In 1988, he co-produced, scripted and directed the first Indian dialogue-less film, Pushpaka Vimana which received special mention at Shanghai Film Festival.[34][35] When he was working with Rajkumar, Srinivasa Rao was introduced to Rajkumar's relative, actor Shringar Nagaraj who decided to co-produce Pushpaka Vimana.[36] The film was listed among CNN-IBN's 'Hundred greatest Indian films of all time'.[37]

The comedy-drama blockbuster Apoorva Sagodharargal (1989) was one of the enduring works on dwarfism in popular media.[38][39] The film won the Filmfare Award for Best Film – Tamil, and was premiered at the International Film Festival of India. The Telugu crossover films like America Ammayi (1976), and America Abbayi (1987) were box office hits. The 1990 action comedy, Michael Madana Kama Rajan - a movie about quadruplets[40] - became an instant hit at the box office.

The Telugu science fiction film Aditya 369 was one of the highest grossing Telugu films of 1991, grossing 9 crore at the box office.[41] A sequel, entitled Aditya 999, was delayed indefinitely in July 2016.[42] Another science fiction in Tamil, Chinna Vathiyar was also an instant hit. The 1994, folklore Bhairava Dweepam garnered the state Nandi Award for Best Direction.

The 2003 animation film, Son of Aladdin, had 1100 shots and 125 characters.[43] The film won Special Mention in the Competition section at the 2003 International Children’s Film Festival Hyderabad,[44][45][46] and subsequently premiered at the 37th International Film Festival of India.[47] The 2008 animation film Ghatothkach received special mention at the Grand Finale - Children's Film Festival 2014 of the 44th International Film Festival of India.[48]

Upcoming projects[edit]

Srinivasa Rao plans to make a sequel to Aditya 369 in the future.[3] He also expressed his wish to direct a pre-recorded experimental film — a musical in which he wants to use pre-recorded sequences and dialogues while shooting. He also wants to make a documentary on the making of Apoorva Sagodhararkal. He also wants to write a book on the making of Pushpaka Vimana, and his autobiography in the form of a screenplay.[6]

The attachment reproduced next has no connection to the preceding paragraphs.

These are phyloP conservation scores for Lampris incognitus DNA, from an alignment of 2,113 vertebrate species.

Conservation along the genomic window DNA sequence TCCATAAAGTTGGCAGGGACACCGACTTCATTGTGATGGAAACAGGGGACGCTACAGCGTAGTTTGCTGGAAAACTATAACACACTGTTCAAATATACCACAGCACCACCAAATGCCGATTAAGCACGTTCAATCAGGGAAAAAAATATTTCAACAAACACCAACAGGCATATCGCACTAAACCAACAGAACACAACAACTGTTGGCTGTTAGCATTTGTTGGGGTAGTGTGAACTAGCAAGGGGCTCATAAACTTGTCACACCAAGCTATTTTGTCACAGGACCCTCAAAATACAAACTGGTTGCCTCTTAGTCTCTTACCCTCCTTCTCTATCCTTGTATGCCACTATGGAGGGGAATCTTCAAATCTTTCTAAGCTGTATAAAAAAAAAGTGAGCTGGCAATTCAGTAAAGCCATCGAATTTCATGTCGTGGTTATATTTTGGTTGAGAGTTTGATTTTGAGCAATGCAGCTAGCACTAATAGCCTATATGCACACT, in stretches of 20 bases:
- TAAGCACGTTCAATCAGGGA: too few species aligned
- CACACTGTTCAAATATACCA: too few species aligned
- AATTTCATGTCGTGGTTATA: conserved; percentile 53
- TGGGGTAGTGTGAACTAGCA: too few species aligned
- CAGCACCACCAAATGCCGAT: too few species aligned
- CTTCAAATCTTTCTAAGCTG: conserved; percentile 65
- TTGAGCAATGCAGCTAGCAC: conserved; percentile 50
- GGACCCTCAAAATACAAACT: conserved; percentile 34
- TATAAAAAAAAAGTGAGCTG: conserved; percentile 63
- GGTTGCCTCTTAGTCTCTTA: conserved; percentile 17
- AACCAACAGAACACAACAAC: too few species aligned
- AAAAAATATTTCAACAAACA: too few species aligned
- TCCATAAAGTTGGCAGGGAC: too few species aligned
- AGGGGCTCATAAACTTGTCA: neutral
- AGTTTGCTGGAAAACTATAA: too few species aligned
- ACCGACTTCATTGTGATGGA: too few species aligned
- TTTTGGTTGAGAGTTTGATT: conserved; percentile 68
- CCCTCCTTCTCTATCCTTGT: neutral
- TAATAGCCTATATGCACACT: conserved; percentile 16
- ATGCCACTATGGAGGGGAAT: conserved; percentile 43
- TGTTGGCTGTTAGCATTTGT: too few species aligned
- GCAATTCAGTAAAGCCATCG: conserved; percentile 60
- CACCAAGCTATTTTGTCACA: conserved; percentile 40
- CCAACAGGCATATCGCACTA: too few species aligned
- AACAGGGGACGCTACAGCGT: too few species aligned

Collaborators[edit]

Srinivasa Rao is particularly noted for his collaboration with two actors - Dr. Rajkumar and Kamal Haasan - which resulted in commercially successful and critically acclaimed movies. With Kamal Haasan he made films such as Pushpaka Vimana (1987), Apoorva Sagodharargal (1990) and Michael Madana Kama Rajan (1991) among others,[19] He also directed Kamal Haasan in his 100th film Raja Paarvai / Amavasya Chandrudu (1981).[49]

He directed Rajkumar in seven Kannada films in the 1980s.[21] Notable among them are Haalu Jenu (1982),[20] Chalisuva Modagalu (1982), Bhagyada Lakshmi Baramma (1986),[22] and Rajkumar's 200th film Devatha Manushya (1988). He was also the first person to direct Dr. Rajkumar and all his three sons.[50] He directed Shiva Rajkumar and Raghavendra Rajkumar in their debut movies, Anand (1986) and Chiranjeevi Sudhakara (1988) respectively.[21][51] He had also directed Puneeth Rajkumar as a child artiste in Eradu Nakshatragalu in which he played dual role.[52] Most of his Kannada films were produced by Parvathamma Rajkumar whose ability to judge what would work with the audience and whose story-picking knack he believed in.[53] He was the only director to have worked with her on at least one film in each of the seven years during 1982 to 1988.[54]

Srinivasa Rao also collaborated with Balakrishna in three films — the science fiction film Aditya 369 (1991), fantasy film Bhairava Dweepam (1994), and the mythological film Sri Krishnarjuna Vijayam (1996).[24][25] Aditya 369 and Bhairava Dweepam are considered landmark films in science fiction and fantasy genres respectively in Telugu cinema.[3][16][17][18] He directed Rajendra Prasad in two films — Brundavanam (1992) and Madam (1994). Both were commercially successful.

Kannada actor Shivaram has been a part of all seven movies of Srinivasa Rao starring Rajkumar. B. C. Gowrishankar, a regular cameraman for Rajkumar movies, was selected as the cinematographer for Srinivasa Rao's later movies - Pushpaka Vimana [55] and Michael Madana Kama Rajan.[56] Another regular technician of Rajkumar movies - art director Peketi Ranga - was also selected as the art director for Srinivasa Rao's Michael Madana Kama Rajan.[57]

Influences[edit]

His favourite litterateurs are Vemana, Mark Twain, and P. G. Wodehouse.[58] He feels no one has expressed the truths of everyday life better than Vemana. He was introduced to Mark Twain by an American missionary when he was eight. He considers Robin Hood to be his favourite hero of fiction.[58]

Accolades[edit]